Asked point blank to define the keys to his success, and the Zen approach turns toward a level of simplicity that alludes to either true mastery or a very strong wall of bullshit. “Downhill is a hard game, and you have to be mentally stable,” Peat explains. “Once you have figured that out, you can then do the things that are needed to keep you at the top. Strict training schedules, the best bikes, gifted talent followed by hard tuning of that talent, the ability to not take yourself or the environment too seriously until it’s needed and keeping good people around you. Those are all key points in having a long and successful career. To sustain that is another beast, almost impossible to answer, but here goes…Enjoy and have fun. That’s all I’ve done and it seems to have worked out quite well.”
No surprise revelations there, but the practice has served Peat quite well indeed. Except for those rainbow stripes.
By the time Peat arrivived in Canberra, he hadn’t exactly given up his hopes of snagging that elusive gold medal, but he had developed a sort of fatalism. “This year in Canberra was different for me,” he relates. “I came in feeling like I would never win Worlds. Other things seemed more relative, and the race wasn’t the only reason I was there.”
The course at Stromlo Park was a short little mindfuck. Initially criticized for being too flat and not technically demanding enough for the World Championships, it began to show some teeth during the week leading up to the final event. Many riders opted to ride lighter, shorter-travel bikes in an effort to milk speed out of the pedal-heavy bottom section, sacrificing smoothness—and possibly time—on the rocky and increasingly blown-out upper reaches of the course. With times running in the mid-two-minute zone during practice, it became evident that regardless of personal sentiment, this was going to be a tough track to win on, and there wasn’t going to be room for any mistakes. That rule—no mistakes—is one to live by in a sport where victory margins are usually measured in single-second increments. In Canberra, it was radically amplified.
And on that course, 16 years after he became a pro downhill racer, Steve Peat delivered a surgically clean run. His entire campaign for the World Championships was defined in the two minutes, thirty seconds and thirty three hundredths of a second that transpired between the start gate and finish line. Squeaking out a razor-close five one-hundredths of a second margin over his friend and teammate, South Africa’s Greg Minnaar, Peat found himself atop the podium of the World Championships for the first time, finally having a gold medal strung on a rainbow-hued ribbon draped over his head. He won the race riding his usual downhill bike, without opting for any light bike or tight clothing. And in what turned out to be some of the tightest racing of the last two seasons, with all the elite riders in attendance and healthy, he won the race straight up. There were no crash gifts, no equipment failures, no excuses from the beaten.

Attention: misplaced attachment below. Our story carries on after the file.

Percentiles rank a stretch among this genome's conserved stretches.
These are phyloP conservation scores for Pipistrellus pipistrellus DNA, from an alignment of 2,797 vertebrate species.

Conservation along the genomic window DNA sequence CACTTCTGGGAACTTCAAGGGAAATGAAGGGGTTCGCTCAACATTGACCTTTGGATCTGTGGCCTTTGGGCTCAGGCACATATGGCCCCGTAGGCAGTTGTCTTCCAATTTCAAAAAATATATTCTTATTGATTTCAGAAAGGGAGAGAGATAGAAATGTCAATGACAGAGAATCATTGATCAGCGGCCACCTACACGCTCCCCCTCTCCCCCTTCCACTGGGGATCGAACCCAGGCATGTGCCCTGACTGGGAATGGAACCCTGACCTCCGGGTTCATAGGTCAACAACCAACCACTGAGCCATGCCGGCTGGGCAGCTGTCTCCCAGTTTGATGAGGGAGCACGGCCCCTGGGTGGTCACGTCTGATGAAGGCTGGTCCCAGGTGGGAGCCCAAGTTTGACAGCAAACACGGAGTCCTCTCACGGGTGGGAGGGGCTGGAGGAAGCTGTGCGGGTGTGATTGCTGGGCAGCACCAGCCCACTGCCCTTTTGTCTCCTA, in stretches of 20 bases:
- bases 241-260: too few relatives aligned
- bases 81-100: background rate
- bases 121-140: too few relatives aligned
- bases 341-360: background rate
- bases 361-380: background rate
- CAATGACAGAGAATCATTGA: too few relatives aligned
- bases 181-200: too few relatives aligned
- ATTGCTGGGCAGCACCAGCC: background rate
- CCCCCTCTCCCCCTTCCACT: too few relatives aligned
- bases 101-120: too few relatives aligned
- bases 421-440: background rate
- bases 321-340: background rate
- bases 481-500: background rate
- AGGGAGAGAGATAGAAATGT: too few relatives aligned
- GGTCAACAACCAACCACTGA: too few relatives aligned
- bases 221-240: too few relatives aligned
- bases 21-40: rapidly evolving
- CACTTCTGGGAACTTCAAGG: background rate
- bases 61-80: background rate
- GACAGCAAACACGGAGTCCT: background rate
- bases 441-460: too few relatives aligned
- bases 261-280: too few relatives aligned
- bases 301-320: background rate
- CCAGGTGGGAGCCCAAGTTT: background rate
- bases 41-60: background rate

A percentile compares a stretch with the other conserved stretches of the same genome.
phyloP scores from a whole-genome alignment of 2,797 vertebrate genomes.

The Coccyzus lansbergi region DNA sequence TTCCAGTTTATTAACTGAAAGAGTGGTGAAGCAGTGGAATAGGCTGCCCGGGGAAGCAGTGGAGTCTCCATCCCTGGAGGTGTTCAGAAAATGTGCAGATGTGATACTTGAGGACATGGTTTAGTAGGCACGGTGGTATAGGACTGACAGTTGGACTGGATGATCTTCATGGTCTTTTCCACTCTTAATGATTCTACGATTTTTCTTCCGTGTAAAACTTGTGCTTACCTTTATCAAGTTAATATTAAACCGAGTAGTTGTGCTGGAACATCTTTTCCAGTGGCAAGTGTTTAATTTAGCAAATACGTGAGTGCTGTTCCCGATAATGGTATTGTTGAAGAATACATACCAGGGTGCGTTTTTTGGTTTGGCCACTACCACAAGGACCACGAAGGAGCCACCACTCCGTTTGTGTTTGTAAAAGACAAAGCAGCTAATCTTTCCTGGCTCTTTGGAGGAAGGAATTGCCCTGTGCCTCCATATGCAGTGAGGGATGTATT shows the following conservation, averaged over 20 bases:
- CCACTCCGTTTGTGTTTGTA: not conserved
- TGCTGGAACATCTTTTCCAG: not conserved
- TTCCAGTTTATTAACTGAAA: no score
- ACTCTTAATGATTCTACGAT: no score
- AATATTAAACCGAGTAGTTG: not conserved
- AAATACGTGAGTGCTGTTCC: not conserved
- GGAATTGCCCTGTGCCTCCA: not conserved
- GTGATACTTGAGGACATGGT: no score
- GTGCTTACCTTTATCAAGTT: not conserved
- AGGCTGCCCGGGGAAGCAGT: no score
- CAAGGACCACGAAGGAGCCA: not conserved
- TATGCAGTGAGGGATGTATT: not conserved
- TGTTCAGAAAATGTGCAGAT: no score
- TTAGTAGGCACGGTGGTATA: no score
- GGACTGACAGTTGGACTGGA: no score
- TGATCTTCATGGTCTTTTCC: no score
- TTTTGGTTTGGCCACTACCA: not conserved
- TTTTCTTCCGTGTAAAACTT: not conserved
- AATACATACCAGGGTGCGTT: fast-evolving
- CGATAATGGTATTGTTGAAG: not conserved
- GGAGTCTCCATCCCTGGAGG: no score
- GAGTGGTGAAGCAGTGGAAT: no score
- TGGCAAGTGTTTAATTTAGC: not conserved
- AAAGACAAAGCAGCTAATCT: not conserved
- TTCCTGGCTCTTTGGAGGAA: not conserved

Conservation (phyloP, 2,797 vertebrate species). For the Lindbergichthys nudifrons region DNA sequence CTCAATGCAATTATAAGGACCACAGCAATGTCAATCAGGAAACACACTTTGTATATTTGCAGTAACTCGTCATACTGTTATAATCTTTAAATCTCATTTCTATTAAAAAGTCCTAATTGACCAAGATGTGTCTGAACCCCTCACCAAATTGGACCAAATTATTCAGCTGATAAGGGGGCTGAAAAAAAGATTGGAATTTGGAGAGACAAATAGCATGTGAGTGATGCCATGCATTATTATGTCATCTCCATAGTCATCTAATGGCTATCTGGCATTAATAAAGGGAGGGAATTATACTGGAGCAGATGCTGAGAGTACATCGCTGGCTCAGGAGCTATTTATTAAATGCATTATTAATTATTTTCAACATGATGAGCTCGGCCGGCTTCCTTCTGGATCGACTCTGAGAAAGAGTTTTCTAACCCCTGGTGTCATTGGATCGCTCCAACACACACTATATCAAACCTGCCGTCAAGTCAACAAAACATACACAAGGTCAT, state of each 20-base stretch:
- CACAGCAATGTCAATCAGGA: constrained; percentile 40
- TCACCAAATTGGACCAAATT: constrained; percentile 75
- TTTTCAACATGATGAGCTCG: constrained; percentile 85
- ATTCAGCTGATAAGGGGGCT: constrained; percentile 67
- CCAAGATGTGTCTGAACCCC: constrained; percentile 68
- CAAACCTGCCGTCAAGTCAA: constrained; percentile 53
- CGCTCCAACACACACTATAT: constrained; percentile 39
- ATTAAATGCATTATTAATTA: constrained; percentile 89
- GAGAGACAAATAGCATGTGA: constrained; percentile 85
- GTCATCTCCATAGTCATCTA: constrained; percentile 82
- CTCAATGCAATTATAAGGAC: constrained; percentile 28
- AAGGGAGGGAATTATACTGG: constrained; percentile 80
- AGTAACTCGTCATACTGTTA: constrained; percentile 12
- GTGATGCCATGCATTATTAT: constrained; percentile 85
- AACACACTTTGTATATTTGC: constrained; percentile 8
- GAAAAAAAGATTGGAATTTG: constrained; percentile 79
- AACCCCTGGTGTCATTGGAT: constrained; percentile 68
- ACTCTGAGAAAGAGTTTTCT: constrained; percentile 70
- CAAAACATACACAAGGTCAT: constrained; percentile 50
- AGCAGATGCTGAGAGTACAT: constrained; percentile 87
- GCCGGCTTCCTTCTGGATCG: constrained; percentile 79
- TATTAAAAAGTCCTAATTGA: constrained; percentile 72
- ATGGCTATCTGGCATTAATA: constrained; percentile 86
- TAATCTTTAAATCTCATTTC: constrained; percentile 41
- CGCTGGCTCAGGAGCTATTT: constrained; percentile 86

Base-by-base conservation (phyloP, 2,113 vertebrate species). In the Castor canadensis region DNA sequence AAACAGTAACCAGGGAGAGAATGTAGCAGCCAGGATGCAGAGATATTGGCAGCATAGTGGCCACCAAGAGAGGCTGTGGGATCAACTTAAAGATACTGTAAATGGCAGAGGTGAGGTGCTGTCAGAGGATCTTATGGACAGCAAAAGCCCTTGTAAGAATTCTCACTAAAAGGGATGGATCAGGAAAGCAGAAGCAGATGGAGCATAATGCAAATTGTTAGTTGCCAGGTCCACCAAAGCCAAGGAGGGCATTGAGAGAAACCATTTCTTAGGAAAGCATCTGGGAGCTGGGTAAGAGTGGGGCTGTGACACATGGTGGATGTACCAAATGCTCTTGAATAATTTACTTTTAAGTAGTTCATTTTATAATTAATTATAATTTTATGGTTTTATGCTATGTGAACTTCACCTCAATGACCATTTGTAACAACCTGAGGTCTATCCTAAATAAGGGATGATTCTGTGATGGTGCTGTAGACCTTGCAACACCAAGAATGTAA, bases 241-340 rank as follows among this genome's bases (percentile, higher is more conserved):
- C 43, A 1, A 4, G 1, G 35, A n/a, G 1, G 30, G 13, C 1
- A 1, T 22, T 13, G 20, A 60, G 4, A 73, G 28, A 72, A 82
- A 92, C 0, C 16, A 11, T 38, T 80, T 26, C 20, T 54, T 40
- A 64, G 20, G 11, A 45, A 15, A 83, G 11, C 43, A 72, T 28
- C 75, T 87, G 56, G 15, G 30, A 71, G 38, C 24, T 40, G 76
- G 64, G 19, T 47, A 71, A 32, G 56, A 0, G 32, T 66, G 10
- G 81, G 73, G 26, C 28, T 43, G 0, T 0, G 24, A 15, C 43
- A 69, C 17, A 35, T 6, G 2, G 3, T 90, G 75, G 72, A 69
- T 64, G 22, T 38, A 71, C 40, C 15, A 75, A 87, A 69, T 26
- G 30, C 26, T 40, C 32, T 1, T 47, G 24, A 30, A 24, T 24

At this level of competition, nobody wants to come second. Winning is the goal. Second place is the first loser. Perhaps the greatest accolades Peat can claim from this victory—and probably the truest measure of the huge respect that he has earned by just being himself—come from those he beat. Minnaar, a former World Champion himself, was gracious in defeat. “I knew Steve was going to push it,” he said. “The old bugger does deserve it, so I’m not disappointed that I didn’t win, although winning would be nice.”
Third step on the podium (and still only .69 of a second off the win) belonged to Australian Mick Hannah, enjoying a career renaissance after a year away from the circuit. His post-award comments best summed up the feeling among both racers and fans. “Steve just rode really well, and he deserves it,” Hannah said. “He’s been robbed so many times. I have to say I had a really good race, and it sounds like Greg had a really good race, and Steve deserved it. It would be unfortunate for Steve to win it in lesser circumstances, but everybody had a good race, and he beat them.”
The two preceding quotes came from a video recap of the World Championships. Just before the video fades to black at the end, the viewer is treated to a smiling man holding forth. The smile is one of great satisfaction, as if the man wearing it is struggling to contain it from exploding into a face-splitting grin. He says, “My name is Steve Peat. Some people call me Peaty. But from now on I’d like to be called World Champion.”
This content was originally published in Bike’s December 2009 issue.